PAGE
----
Chanting With Conviction
Yoko Ambulo, of Chicago, on living the teachings of Nichren Buddhism.
by Yoko Ambulo
On Aug. 24, 2015, I started a new job in a new industry. At the time, I was questioning whether I was capable of proving the validity of this practice in my life, but I immediately vowed to live out the philosophy of my mentor, SGI President Daisaku Ikeda, and show actual proof of SGI Nichiren Buddhism in my workplace.
Within less than two months, I received the worst feedback I’d ever received at any job with an ultimatum to “shape up or ship out.” In addition, I found out that another employee resented that I got the position and wanted to get me fired. I felt as if I were living in the world of hell every day despite how hard I was working.
Fear and doubt overtook my confidence to transform this situation. Full of tears and facing the Gohonzon, I would read “Letter to the Brothers,” where Nichiren Daishonin writes: “Never doubt that you slandered the correct teaching in the past. If you have doubt about this, you will be unable to withstand the minor sufferings of this life . . . The essential thing is a great resolve to attain the way” (The Writings of Nichiren Daishonin, vol. 1, p. 497).
Reading this passage was the beginning of regaining my courage and facing my reality with profound appreciation. I recited gongyo, chanted Nam-myoho-renge-kyo and read Nichiren’s writings with a renewed sense of resolve before work each day.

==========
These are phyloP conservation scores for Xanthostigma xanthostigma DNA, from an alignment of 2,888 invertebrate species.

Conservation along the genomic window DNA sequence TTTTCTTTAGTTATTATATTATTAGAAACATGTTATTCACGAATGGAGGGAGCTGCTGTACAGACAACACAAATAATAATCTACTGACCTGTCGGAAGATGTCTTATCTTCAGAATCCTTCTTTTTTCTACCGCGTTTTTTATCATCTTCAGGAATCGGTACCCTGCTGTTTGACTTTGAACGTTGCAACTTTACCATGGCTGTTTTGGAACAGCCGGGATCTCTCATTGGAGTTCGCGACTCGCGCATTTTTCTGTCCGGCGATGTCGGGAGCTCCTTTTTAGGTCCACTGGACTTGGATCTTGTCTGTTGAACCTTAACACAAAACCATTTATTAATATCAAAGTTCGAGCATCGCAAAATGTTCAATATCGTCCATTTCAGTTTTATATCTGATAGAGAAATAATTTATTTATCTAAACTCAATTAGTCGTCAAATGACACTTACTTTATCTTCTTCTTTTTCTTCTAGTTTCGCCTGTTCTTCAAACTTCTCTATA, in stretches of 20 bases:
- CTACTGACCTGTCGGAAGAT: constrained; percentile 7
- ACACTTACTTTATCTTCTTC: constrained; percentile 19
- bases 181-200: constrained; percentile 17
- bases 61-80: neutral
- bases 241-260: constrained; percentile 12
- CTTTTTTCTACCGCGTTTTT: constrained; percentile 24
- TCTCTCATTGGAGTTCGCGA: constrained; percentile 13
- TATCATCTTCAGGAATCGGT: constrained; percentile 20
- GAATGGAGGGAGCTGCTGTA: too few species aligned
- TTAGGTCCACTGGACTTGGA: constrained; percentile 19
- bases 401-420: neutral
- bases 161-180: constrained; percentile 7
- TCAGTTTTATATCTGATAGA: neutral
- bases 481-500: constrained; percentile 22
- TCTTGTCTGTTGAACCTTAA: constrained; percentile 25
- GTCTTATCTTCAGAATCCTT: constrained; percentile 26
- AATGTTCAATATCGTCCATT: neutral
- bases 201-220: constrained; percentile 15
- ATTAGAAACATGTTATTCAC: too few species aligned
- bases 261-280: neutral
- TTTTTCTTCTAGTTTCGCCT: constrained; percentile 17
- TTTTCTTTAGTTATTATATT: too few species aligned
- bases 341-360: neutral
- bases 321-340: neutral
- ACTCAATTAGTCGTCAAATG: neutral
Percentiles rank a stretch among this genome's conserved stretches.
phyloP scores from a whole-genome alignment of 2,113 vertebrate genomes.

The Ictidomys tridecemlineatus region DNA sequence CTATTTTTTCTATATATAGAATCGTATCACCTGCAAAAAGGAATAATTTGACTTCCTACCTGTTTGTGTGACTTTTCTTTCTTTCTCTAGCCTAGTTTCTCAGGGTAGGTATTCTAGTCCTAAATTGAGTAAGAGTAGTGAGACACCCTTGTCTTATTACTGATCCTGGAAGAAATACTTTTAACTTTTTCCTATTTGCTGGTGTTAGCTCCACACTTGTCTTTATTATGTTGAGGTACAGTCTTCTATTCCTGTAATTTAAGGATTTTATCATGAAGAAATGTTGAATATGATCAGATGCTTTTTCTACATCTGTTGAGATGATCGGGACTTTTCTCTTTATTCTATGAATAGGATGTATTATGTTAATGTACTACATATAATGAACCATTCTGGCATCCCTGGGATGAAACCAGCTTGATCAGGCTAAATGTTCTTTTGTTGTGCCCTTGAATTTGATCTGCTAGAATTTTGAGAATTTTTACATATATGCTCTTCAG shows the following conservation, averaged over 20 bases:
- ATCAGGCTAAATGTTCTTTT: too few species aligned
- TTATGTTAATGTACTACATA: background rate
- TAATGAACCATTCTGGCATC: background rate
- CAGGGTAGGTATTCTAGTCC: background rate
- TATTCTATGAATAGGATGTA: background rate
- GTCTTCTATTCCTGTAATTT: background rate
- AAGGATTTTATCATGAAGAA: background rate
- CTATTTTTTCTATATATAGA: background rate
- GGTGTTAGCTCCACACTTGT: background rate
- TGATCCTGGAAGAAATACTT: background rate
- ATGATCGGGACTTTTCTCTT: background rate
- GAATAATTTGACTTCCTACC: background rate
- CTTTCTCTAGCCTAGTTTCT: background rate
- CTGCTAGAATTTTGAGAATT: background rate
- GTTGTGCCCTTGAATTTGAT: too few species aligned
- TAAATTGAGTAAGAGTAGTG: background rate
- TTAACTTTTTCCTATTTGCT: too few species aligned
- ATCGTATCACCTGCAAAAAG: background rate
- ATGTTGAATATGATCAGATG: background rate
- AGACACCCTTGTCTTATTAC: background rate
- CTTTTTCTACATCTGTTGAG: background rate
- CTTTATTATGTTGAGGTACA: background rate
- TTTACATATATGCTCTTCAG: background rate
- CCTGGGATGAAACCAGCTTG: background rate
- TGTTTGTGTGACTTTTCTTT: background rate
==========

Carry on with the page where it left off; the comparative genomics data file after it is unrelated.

In “The Real Aspect of the Gohonzon,” Nichiren writes: “Without exception, all these Buddhas, bodhisattvas, great sages, and, in general, all the various beings of the two worlds and the eight groups who appear in the ‘Introduction’ chapter of the Lotus Sutra dwell in this Gohonzon. Illuminated by the light of the five characters of the Mystic Law, they display the dignified attributes that they inherently possess. This is the object of devotion” (WND-1, 832).
Chanting to the Gohonzon with this conviction, everything in my environment immediately shifted. First, my boss began praising my contributions. Then, my employees told me that I had created the most unity anyone had experienced in 15 years with the company. Also, I turned the employee who resented me into an ally and began raising her as my successor.
March 16, 2016, was my last day at that job, and unlike my first two months, no one wanted me to go. I was even told that the door is always open should I ever decide to return. Best of all, I recalled the vow I made at the start of the job, and I realized that I had proven the validity of my practice, becoming an indispensable person at work, and that all of my struggles were in fact the answer to my prayers.
In the spirit of the second eternal guideline for the young women’s division, “Study the World’s Foremost Life Philosophy,” SGI President Ikeda in 2011 selected 30 letters from The Writings of Nichiren Daishonin to be studied by young women.
In The Vow of the Ikeda Kayo-kai, he cites a guiding principle articulated by his mentor, second Soka Gakkai President Josei Toda: “The members of the young women’s division must make study their foundation!” (p. 22).
Toward Nov. 18, 2018, young women across the nation are challenging themselves to study all 30 letters.